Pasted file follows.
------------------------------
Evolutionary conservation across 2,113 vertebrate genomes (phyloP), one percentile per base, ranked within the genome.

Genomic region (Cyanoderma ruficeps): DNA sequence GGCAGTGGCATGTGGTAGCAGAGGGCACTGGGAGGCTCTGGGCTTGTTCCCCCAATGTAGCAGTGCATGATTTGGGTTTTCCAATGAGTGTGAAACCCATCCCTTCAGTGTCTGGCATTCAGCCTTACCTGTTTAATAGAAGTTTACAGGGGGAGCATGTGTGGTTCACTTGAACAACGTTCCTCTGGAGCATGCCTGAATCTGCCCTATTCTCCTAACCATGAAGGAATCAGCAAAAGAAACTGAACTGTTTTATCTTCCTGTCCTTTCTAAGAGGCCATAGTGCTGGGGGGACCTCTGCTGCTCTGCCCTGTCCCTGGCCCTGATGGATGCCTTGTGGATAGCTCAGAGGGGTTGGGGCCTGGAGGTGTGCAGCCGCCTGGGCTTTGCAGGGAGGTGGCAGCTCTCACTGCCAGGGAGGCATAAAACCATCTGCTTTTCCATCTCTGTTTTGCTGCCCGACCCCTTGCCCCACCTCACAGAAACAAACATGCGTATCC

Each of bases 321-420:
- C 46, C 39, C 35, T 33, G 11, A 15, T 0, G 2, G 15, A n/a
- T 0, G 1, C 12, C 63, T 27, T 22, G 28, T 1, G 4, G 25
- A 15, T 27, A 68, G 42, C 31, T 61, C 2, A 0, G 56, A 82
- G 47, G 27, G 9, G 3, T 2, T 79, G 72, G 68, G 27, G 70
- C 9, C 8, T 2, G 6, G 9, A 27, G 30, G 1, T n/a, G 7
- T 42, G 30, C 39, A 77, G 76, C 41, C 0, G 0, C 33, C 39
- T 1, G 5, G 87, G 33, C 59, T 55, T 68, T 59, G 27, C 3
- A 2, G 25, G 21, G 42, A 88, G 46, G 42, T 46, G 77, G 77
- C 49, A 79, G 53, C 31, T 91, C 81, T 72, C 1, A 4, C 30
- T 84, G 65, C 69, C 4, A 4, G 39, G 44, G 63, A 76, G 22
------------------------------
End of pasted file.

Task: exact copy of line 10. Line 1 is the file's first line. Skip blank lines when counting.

- T 1, G 5, G 87, G 33, C 59, T 55, T 68, T 59, G 27, C 3